Regardless of the root cause, she says the majority of depressive patients will show at least some improvement if they just get some kind of treatment, whether it's psychopharmacological, therapeutic, or even through diet and exercise. But there are always those who are prone to being treatment-resistant. We don't know why that is, she explains, but we do know it means their lifetime risk for relapse is higher. The principle is a little like that of bipolar disorder, in which each manic episode increases your risk of future episodes.
"Bipolar is considered one of those where once you have that first episode that qualifies you as needing medication, the standard is you should be on medication from then on, even when you're [not exhibiting symptoms]," Choi-Kain says. "It's not considered something that dissipates eventually the way some other disorders might."
Schizophrenia and other psychotic conditions are in the same vein. People understand how to think about someone's mental illness when they're visibly ill, but they're usually less clear on what it means for them to be "well." You should have all the facts no matter what your diagnosis, but if your illness is primarily characterized by acute, sudden-onset episodes of something— psychosis, mania, depression, and in some cases panic—it's important to know that it's very possible for months, even years, to pass between those episodes; that doesn't mean the illness is gone. It's kind of like herpes—if you have it, you have it forever, with or without flare-ups.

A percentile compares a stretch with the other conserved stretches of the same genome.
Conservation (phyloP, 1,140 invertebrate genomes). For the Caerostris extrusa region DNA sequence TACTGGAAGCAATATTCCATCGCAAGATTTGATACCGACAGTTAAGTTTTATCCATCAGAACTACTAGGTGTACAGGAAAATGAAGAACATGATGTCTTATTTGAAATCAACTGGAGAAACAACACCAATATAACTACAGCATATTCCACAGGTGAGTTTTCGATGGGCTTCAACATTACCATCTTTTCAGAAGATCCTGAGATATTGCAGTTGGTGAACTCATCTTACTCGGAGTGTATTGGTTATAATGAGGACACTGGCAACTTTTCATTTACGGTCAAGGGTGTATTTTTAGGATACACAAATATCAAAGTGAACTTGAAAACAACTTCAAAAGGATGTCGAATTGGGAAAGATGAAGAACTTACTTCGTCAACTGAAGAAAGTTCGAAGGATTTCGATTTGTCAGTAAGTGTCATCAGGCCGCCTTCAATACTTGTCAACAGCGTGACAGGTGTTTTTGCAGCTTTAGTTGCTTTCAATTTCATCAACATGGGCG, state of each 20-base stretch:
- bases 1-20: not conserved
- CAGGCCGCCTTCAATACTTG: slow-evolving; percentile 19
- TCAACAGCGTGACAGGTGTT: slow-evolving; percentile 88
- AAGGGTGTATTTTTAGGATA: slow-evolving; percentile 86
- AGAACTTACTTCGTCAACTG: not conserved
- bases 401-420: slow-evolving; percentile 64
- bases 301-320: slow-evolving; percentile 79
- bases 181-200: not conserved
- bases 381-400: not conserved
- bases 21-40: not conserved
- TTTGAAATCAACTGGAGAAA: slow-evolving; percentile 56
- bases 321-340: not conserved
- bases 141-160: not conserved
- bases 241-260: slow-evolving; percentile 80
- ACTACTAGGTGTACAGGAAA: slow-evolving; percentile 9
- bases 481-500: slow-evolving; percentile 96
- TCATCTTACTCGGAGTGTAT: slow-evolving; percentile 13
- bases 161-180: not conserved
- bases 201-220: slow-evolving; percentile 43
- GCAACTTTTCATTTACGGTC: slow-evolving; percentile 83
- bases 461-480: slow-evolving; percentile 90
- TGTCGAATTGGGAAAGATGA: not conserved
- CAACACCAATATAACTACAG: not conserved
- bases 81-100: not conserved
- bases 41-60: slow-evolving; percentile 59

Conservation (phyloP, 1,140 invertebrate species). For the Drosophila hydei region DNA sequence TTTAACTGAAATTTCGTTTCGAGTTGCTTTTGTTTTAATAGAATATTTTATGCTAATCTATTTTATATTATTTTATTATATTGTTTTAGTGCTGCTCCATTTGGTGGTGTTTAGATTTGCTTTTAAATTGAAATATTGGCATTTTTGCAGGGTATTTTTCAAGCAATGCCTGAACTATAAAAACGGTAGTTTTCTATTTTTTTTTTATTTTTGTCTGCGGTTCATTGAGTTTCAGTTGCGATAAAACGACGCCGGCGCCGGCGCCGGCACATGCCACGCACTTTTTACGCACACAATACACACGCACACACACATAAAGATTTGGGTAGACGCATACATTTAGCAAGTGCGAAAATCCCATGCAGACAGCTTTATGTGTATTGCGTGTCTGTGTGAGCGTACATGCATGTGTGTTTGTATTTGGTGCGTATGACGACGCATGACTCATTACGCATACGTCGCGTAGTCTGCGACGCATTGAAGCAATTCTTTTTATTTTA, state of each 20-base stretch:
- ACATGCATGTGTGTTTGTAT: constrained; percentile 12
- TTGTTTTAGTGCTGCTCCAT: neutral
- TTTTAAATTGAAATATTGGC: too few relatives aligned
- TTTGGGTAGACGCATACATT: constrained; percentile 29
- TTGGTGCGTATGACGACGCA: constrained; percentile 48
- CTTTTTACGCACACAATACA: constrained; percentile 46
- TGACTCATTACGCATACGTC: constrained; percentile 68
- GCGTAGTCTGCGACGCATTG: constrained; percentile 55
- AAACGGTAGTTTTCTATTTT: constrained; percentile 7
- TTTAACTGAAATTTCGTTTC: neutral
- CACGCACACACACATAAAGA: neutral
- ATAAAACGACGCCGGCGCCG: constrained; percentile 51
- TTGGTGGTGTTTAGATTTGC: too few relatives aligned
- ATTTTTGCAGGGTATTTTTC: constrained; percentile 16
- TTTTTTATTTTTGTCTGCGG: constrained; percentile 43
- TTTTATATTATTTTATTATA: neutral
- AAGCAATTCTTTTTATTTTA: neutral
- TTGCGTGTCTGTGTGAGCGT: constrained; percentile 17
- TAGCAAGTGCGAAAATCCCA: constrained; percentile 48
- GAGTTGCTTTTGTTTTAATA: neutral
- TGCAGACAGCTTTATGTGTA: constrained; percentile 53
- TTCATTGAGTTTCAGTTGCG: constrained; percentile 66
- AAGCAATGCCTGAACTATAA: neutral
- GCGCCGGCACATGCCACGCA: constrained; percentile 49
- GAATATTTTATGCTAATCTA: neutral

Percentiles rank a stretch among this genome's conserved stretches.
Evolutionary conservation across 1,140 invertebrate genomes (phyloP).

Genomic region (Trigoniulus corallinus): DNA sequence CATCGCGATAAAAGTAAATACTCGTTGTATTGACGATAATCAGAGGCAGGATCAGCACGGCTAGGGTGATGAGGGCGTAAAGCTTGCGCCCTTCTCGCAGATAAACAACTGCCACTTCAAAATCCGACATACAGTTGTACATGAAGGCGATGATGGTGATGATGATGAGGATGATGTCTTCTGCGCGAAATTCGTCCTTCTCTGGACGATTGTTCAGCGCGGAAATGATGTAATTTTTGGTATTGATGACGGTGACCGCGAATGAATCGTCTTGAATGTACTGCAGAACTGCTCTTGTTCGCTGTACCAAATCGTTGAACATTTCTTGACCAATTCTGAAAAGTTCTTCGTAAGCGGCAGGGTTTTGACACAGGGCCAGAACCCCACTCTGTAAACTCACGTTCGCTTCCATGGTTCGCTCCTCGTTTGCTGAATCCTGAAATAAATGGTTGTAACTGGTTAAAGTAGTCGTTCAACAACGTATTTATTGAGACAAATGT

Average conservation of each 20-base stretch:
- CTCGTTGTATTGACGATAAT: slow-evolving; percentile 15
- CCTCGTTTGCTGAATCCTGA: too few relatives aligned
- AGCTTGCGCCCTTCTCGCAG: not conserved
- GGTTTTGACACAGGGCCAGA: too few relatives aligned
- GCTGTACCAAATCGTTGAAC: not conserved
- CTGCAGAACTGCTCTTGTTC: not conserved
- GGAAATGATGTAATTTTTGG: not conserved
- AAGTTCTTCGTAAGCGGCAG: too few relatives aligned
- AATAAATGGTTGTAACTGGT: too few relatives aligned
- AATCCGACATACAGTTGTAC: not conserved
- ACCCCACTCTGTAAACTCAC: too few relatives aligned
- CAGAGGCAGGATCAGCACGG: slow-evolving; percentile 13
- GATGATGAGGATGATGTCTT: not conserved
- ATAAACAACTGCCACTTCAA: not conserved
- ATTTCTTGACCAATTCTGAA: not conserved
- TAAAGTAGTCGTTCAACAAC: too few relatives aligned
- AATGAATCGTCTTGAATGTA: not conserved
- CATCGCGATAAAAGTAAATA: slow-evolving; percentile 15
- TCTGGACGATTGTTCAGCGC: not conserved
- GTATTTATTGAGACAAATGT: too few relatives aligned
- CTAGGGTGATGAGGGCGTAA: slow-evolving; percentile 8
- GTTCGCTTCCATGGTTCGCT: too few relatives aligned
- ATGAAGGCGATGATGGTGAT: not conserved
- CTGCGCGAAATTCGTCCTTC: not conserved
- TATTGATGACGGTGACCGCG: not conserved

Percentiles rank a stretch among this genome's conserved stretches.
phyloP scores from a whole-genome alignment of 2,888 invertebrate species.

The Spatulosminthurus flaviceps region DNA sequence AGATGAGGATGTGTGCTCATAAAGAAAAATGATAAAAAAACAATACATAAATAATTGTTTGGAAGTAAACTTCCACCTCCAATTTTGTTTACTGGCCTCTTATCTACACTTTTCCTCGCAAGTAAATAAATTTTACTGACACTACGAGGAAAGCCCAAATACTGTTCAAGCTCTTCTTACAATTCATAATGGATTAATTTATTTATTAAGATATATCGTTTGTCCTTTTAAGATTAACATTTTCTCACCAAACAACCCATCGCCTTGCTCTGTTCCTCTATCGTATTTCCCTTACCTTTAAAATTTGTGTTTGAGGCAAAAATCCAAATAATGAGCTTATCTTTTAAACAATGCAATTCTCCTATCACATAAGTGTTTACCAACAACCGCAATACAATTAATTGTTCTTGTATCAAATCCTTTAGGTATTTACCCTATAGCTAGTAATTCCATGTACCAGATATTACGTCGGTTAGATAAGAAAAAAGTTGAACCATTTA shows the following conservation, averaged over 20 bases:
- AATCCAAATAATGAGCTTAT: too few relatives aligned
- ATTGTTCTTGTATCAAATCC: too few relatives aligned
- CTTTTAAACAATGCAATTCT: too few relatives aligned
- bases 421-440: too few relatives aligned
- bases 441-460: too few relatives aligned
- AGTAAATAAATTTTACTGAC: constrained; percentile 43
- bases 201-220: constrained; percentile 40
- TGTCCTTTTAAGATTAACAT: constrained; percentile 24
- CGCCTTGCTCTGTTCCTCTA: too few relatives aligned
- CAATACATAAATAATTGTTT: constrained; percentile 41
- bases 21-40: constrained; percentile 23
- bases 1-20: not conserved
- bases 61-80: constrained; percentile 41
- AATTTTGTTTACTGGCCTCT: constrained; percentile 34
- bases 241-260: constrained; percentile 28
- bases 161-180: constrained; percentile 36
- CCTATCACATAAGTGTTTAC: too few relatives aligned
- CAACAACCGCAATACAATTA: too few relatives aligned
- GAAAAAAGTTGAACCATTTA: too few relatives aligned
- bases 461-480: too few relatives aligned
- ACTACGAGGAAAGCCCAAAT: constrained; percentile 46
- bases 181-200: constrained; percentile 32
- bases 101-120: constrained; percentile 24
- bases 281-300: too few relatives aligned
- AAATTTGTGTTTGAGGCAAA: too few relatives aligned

So never bail on your treatment plan just because it feels like you've gotten better. And embrace the fact that you might need treatment, in some form or other, for the rest of your life. But also know that regardless of whether your illness is chronic, there is an ever-expanding arsenal of tools to help you manage it. Choi-Kain says the prognosis for people with chronic disorders isn't nearly as negative as it once was, and that more people are now able to achieve enough symptom reduction that they're not impaired in their daily lives.
"The notion of whether or not something is treatable is really dependent on new discoveries and new research," she says. "We used to just apply a hammer to every nail, and some wouldn't respond. Now, there are more and more treatments coming out that are more specific, that are more tailored to [each] illness. People do get better."